The spinner offers an easy way to test different input variables to see the effect on a financial model — without altering your underlying formulas. This example shows how to put this useful feature to work.
Sensitivity analysis determines how a spreadsheet's outputs will vary in response to changes made to the spreadsheet's inputs. Excel gives us a number of tools for sensitivity analysis. One of these is the spinner. A spinner is linked to a cell containing one of the variable inputs. As the user clicks on the spinner, the value of the linked cell changes.
For example, the following worksheet can be used to examine how changes in three variable inputs (price, unit cost, and fixed cost) affect profit. To set up the formulas for the worksheet, follow these steps:
- Select C1:D7, as shown in Figure A.
- Go to Tools | Options, click the Calculation tab, and then select the Accept Labels In Formulas check box. (In Excel 2007, click the Formulas tab, click Create From Selection in the Defined Names group, and then click OK.)
- Enter 2 in cell D1, which is the current price.
- Enter the rest of the formulas as shown in Figure B.
- Type Enter Unit Cost (in hundredths) in cell H1.
- Type Enter Fixed Cost (in thousands) in cell H2.
- Enter 44 in cell I1 (the current Unit Cost).
- Enter 20 in cell I1 (the current Fixed Cost), as shown in Figure C.
- Go to View | Toolbars | Forms to display the Forms toolbar. (In Excel 2007, click the Developer tab.)
- Click the Spinner button on the Forms toolbar. (In Excel 2007, click Insert in the Forms Group and then click the Spin button under Form Controls.)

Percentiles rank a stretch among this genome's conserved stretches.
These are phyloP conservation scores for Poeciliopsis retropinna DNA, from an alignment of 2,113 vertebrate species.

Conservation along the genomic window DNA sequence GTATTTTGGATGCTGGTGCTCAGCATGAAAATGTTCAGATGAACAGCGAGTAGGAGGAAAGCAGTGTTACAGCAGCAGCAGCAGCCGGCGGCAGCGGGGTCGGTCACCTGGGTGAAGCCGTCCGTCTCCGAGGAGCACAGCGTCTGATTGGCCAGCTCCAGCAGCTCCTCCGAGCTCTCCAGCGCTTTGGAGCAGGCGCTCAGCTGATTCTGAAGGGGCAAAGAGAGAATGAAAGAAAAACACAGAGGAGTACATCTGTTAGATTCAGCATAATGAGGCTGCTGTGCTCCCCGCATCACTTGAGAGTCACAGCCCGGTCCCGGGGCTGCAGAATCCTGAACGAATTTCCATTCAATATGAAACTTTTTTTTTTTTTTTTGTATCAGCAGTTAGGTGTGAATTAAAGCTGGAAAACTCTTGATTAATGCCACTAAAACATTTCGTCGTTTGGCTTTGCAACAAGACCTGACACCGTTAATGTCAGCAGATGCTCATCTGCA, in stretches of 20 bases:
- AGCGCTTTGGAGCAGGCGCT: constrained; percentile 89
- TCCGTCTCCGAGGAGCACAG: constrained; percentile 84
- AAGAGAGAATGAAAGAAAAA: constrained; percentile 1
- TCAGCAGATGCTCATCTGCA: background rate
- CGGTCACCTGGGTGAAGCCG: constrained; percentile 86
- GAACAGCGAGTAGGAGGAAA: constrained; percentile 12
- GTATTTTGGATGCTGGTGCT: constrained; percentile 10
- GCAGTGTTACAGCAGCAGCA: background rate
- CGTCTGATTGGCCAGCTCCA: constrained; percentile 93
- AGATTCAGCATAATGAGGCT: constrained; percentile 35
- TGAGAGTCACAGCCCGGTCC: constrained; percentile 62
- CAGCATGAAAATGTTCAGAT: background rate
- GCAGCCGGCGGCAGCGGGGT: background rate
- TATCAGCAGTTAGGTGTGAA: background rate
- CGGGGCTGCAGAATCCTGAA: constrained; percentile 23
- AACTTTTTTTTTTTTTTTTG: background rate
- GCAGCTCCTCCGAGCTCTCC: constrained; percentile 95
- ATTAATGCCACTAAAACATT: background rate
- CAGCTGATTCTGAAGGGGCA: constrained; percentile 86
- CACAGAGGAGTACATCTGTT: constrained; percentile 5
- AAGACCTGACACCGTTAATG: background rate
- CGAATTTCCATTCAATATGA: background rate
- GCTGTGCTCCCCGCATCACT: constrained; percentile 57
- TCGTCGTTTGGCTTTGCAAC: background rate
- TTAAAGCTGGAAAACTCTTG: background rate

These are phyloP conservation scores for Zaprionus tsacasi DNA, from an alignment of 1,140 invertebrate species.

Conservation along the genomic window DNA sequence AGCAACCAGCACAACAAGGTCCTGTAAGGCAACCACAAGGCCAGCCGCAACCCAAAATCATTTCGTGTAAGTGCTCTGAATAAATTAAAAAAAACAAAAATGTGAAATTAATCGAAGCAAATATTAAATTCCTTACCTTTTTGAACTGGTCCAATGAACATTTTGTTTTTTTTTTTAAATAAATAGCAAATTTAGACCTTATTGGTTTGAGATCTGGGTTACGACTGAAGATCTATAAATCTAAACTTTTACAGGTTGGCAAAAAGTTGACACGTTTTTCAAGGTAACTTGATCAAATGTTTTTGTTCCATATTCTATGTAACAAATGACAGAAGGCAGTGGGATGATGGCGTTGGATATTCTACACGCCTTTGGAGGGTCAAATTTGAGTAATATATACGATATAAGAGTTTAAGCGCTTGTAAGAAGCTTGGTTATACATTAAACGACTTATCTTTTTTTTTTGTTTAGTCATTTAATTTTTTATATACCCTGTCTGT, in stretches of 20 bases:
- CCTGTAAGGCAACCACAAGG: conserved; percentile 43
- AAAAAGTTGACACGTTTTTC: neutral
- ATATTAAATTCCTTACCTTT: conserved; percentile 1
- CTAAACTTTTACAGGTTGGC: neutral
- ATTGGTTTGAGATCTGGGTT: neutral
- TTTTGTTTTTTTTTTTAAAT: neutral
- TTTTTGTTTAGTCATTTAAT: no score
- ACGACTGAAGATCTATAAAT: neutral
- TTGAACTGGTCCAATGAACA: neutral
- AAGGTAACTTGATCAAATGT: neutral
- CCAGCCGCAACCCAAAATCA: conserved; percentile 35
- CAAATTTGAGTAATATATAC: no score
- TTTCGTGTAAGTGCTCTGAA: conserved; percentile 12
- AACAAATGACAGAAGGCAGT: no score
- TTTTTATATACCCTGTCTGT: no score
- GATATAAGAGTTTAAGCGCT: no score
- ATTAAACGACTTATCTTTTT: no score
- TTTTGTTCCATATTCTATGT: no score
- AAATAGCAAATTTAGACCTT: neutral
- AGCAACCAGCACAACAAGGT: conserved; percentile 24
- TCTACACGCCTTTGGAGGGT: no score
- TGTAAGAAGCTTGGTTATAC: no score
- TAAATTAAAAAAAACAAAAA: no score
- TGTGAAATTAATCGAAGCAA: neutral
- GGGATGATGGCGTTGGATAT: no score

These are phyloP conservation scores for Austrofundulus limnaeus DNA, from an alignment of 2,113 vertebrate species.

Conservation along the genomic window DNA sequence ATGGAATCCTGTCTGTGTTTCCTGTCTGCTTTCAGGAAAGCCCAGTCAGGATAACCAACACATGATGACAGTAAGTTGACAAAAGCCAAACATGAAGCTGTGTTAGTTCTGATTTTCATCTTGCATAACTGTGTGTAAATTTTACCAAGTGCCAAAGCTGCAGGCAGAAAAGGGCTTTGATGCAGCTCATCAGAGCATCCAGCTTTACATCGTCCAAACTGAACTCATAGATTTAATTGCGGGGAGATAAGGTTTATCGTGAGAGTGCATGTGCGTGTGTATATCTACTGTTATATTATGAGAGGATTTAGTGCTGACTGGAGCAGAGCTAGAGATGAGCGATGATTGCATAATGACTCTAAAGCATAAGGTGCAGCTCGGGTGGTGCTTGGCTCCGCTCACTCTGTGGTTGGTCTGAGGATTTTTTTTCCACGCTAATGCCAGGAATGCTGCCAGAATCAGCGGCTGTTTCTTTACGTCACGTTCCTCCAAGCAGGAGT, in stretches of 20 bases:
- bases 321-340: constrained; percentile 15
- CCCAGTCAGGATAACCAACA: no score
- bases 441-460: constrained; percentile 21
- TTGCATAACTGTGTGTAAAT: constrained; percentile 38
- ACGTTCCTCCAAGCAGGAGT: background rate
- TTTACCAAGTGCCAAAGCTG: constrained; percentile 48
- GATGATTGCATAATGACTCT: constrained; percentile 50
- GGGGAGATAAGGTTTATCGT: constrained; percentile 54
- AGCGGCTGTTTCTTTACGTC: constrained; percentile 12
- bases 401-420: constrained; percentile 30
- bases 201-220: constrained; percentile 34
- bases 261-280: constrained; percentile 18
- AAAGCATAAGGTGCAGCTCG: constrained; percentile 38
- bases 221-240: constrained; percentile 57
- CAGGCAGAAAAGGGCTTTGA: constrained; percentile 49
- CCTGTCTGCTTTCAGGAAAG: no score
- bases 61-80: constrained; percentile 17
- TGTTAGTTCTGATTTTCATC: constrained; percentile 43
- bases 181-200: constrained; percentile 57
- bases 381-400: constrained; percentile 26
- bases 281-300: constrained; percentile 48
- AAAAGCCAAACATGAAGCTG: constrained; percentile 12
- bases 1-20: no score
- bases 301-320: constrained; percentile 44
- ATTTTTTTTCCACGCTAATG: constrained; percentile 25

- Click and drag in cell F1 to create the Price spinner.
- Repeat step 9 and then click and drag in cell F3 to create the Unit Cost spinner.
- Repeat step 9 and then click and drag in cell F4 to create the Fixed Cost spinner.
- Right-click the spinner in F1, click Format Control, and enter the values shown in Figure D.
- Right-click the spinner in F3, click Format Control, and enter the values shown in Figure E.
- Right-click the spinner in F4, click Format Control, and enter the values shown in Figure F.
Your manager just learned that increases in material costs have raised the unit cost to .60. Using the spinner to adjust for this higher cost, the profit decreases to $45,800. Clicking the Price spinner up arrow once to raise the price to $3 immediately shows a drop in demand (assuming the demand formula is correct). However, even with this drop in demand, profit goes up significantly, which may warrant the price increase.
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